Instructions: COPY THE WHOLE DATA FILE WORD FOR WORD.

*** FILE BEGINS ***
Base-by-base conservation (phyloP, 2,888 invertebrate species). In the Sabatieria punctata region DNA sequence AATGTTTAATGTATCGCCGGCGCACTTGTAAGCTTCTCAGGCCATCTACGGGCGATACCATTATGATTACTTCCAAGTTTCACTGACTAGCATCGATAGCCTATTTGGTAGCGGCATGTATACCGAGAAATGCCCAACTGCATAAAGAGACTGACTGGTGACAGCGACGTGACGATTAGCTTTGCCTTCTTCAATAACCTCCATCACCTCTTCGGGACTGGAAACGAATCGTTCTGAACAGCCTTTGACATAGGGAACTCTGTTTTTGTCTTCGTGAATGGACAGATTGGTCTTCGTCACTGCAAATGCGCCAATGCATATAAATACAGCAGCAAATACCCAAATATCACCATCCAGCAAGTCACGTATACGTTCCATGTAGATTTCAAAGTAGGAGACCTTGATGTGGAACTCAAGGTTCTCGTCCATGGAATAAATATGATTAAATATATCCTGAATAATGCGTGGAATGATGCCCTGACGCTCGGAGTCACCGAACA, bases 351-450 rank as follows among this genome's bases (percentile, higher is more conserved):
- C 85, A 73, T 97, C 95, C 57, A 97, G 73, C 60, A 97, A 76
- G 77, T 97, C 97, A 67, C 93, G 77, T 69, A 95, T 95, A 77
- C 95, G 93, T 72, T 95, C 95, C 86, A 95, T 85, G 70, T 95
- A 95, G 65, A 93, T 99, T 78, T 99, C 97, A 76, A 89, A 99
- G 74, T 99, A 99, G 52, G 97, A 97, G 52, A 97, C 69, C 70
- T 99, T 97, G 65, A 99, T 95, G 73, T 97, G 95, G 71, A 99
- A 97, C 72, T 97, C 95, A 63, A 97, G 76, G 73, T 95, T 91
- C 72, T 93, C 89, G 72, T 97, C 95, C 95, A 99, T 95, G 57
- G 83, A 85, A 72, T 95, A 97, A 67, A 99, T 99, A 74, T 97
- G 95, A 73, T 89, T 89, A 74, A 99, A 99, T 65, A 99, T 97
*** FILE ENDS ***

Base-by-base conservation (phyloP, 2,888 invertebrate species). In the Sabatieria punctata region DNA sequence AATGTTTAATGTATCGCCGGCGCACTTGTAAGCTTCTCAGGCCATCTACGGGCGATACCATTATGATTACTTCCAAGTTTCACTGACTAGCATCGATAGCCTATTTGGTAGCGGCATGTATACCGAGAAATGCCCAACTGCATAAAGAGACTGACTGGTGACAGCGACGTGACGATTAGCTTTGCCTTCTTCAATAACCTCCATCACCTCTTCGGGACTGGAAACGAATCGTTCTGAACAGCCTTTGACATAGGGAACTCTGTTTTTGTCTTCGTGAATGGACAGATTGGTCTTCGTCACTGCAAATGCGCCAATGCATATAAATACAGCAGCAAATACCCAAATATCACCATCCAGCAAGTCACGTATACGTTCCATGTAGATTTCAAAGTAGGAGACCTTGATGTGGAACTCAAGGTTCTCGTCCATGGAATAAATATGATTAAATATATCCTGAATAATGCGTGGAATGATGCCCTGACGCTCGGAGTCACCGAACA, bases 351-450 rank as follows among this genome's bases (percentile, higher is more conserved):
- C 85, A 73, T 97, C 95, C 57, A 97, G 73, C 60, A 97, A 76
- G 77, T 97, C 97, A 67, C 93, G 77, T 69, A 95, T 95, A 77
- C 95, G 93, T 72, T 95, C 95, C 86, A 95, T 85, G 70, T 95
- A 95, G 65, A 93, T 99, T 78, T 99, C 97, A 76, A 89, A 99
- G 74, T 99, A 99, G 52, G 97, A 97, G 52, A 97, C 69, C 70
- T 99, T 97, G 65, A 99, T 95, G 73, T 97, G 95, G 71, A 99
- A 97, C 72, T 97, C 95, A 63, A 97, G 76, G 73, T 95, T 91
- C 72, T 93, C 89, G 72, T 97, C 95, C 95, A 99, T 95, G 57
- G 83, A 85, A 72, T 95, A 97, A 67, A 99, T 99, A 74, T 97
- G 95, A 73, T 89, T 89, A 74, A 99, A 99, T 65, A 99, T 97